British professional cyclist Alex Dowsett will attempt to break the hour record, after successfully doing so in 2015 with a distance of 52.937km.
Dowsett, 32, who is training to compete in the 2021 Olympics, has severe haemophilia A and is the only known elite sportsperson with the condition to compete in an able-bodied field. He takes on the attempt in support of his charity Little Bleeders and The Haemophilia Society.
Dowsett will attempt to break the current record, set by Victor Campenaerts, on Saturday 12th December at the Manchester Velodrome. He will have to cover more than 55.089km in an hour to beat the distance set by Campenaerts.
Dowsett, who currently rides for UCI WorldTour Israel Start-Up Nation team, said: “When I took the record in 2015, we rode enough to break the record but I knew I had more in the tank at the end which was frustrating given the work put in by everyone. I spotted an opportunity in December this year to have another go and obviously I want to try and break the record, I want to see what I’m capable of and it’s an event I just really love and feel privileged to have the opportunity to take on again.
When Dowsett originally spoke to Pusher of Pedals about going for the record again back in 2019, he made no secret of wanting the record back, after holding it for 36 days in 2015, bested by a certain B. Wiggins. Dowsett said “I think there’s something in riding a grand tour within a month or 2 prior to an attempt. I came out the tour strong and slow, as in I could do anything for as long as I wanted, but doing anything high intensity would cause some difficulties but that’s fine for an hour record attempt.”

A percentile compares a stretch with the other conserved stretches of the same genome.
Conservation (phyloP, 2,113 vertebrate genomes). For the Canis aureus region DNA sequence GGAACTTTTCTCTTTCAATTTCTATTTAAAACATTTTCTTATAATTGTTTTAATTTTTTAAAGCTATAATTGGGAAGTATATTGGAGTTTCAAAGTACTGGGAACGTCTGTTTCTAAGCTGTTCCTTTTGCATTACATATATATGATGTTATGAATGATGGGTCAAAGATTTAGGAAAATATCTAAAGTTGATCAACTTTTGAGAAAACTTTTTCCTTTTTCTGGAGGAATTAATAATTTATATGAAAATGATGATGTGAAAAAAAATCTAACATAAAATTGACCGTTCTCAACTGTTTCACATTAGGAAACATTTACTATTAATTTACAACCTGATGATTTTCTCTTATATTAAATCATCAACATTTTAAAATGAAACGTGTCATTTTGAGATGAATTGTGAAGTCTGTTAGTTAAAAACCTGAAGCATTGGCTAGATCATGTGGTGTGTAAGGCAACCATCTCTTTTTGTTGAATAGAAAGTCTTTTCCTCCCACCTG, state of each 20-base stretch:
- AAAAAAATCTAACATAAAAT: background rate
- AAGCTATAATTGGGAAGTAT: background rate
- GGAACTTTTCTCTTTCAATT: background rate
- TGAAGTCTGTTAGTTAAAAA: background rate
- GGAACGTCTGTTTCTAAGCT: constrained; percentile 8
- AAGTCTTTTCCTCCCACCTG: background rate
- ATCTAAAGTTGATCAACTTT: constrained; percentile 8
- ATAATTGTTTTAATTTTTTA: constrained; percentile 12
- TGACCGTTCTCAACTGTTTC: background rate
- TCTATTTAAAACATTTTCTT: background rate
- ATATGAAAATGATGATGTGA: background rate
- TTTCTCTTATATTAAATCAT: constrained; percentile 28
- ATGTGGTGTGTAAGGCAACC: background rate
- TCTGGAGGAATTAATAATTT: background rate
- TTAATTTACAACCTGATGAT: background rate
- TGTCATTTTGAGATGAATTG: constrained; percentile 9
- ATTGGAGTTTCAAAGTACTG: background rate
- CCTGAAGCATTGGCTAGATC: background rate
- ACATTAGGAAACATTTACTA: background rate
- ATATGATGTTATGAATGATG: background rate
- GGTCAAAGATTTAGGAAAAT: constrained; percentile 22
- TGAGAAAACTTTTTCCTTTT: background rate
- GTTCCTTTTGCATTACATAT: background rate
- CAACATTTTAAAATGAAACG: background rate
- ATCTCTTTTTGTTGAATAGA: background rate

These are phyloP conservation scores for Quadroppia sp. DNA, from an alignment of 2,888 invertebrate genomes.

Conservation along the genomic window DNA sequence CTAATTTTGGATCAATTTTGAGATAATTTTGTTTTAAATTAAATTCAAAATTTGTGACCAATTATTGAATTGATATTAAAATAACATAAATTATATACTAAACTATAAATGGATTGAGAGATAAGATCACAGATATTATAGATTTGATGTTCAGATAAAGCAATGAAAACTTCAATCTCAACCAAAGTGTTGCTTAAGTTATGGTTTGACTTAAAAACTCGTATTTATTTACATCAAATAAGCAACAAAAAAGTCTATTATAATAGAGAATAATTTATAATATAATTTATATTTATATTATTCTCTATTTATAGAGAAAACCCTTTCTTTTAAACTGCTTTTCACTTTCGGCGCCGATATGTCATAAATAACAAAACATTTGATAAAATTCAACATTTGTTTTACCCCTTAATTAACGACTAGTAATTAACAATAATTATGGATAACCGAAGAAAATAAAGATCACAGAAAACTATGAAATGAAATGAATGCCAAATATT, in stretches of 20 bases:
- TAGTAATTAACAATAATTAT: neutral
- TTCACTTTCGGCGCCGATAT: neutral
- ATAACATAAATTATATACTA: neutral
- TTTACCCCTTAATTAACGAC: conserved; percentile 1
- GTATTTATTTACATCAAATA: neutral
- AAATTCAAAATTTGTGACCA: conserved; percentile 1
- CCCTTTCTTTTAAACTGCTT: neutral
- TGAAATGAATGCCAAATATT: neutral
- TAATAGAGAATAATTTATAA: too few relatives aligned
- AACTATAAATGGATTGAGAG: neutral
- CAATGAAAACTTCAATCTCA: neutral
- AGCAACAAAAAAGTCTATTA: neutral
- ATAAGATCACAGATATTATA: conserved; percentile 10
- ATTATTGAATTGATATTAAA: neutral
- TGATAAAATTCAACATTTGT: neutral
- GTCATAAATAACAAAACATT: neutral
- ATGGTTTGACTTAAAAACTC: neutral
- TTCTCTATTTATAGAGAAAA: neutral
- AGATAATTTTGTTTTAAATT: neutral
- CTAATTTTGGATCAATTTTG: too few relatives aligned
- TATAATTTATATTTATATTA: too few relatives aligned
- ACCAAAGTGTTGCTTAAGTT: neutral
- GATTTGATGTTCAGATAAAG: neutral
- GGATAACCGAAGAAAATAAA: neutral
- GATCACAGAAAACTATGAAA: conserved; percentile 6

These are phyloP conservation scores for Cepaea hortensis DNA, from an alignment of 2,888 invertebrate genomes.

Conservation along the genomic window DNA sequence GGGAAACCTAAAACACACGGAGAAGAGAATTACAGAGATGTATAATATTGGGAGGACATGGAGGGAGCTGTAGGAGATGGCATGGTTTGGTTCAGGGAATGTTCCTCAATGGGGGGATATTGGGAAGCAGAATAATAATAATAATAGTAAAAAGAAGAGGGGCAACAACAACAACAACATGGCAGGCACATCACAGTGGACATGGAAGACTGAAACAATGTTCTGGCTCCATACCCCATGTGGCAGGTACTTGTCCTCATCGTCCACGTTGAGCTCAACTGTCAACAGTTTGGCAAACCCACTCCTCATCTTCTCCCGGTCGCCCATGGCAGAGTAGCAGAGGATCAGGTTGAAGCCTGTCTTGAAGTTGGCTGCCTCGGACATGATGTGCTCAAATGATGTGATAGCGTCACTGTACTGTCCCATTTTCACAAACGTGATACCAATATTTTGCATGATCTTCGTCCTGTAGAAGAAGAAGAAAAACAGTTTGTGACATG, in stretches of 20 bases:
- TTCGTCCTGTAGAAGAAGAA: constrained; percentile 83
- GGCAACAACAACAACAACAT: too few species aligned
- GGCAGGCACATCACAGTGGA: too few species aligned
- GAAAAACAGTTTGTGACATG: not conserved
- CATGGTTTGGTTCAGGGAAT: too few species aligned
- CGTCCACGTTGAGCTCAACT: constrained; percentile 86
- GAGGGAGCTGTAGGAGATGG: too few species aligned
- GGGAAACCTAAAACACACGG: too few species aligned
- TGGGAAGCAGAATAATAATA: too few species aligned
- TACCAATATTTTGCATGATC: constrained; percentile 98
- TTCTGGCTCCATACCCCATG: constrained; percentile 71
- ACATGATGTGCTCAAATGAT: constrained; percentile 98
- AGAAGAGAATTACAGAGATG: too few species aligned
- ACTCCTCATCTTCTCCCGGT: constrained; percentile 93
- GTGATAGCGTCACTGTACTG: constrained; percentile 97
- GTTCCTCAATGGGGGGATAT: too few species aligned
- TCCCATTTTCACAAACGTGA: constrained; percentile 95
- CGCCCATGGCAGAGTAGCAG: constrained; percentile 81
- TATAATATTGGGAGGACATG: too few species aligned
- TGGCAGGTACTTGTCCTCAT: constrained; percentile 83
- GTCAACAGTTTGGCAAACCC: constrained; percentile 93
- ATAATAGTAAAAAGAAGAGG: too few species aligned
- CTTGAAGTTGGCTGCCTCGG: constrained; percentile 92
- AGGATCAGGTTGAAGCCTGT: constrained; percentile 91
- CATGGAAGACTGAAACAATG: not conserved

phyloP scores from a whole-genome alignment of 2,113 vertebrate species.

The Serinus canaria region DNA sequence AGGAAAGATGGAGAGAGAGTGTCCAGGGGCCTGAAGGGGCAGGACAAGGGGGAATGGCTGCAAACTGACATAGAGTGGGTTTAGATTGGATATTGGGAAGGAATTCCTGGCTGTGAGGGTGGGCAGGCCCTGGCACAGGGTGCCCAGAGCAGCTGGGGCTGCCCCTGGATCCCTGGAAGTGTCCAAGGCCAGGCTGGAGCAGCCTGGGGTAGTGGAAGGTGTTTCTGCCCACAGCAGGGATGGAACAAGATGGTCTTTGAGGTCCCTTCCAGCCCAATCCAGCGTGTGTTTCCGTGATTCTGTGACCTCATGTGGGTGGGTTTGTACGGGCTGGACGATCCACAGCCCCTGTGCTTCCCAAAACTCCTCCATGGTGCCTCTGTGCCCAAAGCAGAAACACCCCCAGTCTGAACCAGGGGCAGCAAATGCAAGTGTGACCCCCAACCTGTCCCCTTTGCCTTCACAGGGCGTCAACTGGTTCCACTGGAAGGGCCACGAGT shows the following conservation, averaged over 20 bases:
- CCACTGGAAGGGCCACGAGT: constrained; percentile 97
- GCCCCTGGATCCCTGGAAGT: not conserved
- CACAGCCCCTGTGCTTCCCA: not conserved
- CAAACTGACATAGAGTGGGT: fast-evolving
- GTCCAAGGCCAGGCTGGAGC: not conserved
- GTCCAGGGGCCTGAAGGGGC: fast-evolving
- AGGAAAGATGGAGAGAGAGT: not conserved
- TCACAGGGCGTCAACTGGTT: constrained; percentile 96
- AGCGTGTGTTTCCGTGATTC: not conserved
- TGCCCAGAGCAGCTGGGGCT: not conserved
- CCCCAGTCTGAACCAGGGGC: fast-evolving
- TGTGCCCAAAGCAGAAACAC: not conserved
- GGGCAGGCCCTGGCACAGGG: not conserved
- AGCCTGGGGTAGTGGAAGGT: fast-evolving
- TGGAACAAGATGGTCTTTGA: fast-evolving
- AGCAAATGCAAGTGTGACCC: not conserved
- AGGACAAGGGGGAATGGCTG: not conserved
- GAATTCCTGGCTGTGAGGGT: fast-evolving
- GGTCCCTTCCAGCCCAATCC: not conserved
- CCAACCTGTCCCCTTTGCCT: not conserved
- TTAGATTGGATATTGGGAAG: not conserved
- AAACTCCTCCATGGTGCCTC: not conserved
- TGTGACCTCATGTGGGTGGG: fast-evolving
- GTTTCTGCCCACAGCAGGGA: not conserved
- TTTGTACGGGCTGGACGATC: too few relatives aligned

It seems as if Dowsett is doing just that after showing some impressive form at the Giro d’Italia where he won stage eight of the Giro after a fine solo effort.
Since returning to England from the Giro d’Italia, Dowsett has been following a training schedule to prepare him for the rigours of the event, which will be streamed live online around the world. The plan includes spending time in a wind tunnel to test the aerodynamic properties of his
hi-tech bike and the skinsuit he will wear on the day. Dowsett said: “The biggest hurdle to overcome in the hour record is actually wind. Put simply,
the more efficiently you can cut through the air, the easier holding 55km+ per hour will be. The only variable outside of our control is atmospheric pressure so well have our fingers crossed for preferable air pressure come December 12th.”
In 2016, Dowsett created a charity, Little Bleeders, to introduce safe sport and activity to young haemophiliacs with a mission to support and empower families to make good choices that promote physical activity and overall well-being.
Dowsett, who is showcasing that haemophilia doesn’t mean you can’t be an elite level athlete, said: “Often the smaller, rare medical conditions are left
behind and the success that haemophilia has had in the last couple of decades should be celebrated. This is my small way of trying to bring awareness to the haemophilia community, as well as hopefully inspiring a generation of haemophiliacs to reconsider their limitations and what’s possible with what was once a very debilitating condition.”
The Haemophilia Society is celebrating its 70th year of serving the bleeding disorders community and is the only UK-wide charity for everyone affected by a bleeding disorder. Little Bleeders and The Haemophilia Society work collaboratively to best serve the needs of the bleeding disorders community.
Kate Burt, chief executive, The Haemophilia Society said: “We are proud to be partnering with Little Bleeders in this exciting and challenging record attempt which will showcase the quality of life you can enjoy with haemophilia and inspire our community. The Society and the community we support, wish Alex the best of luck.”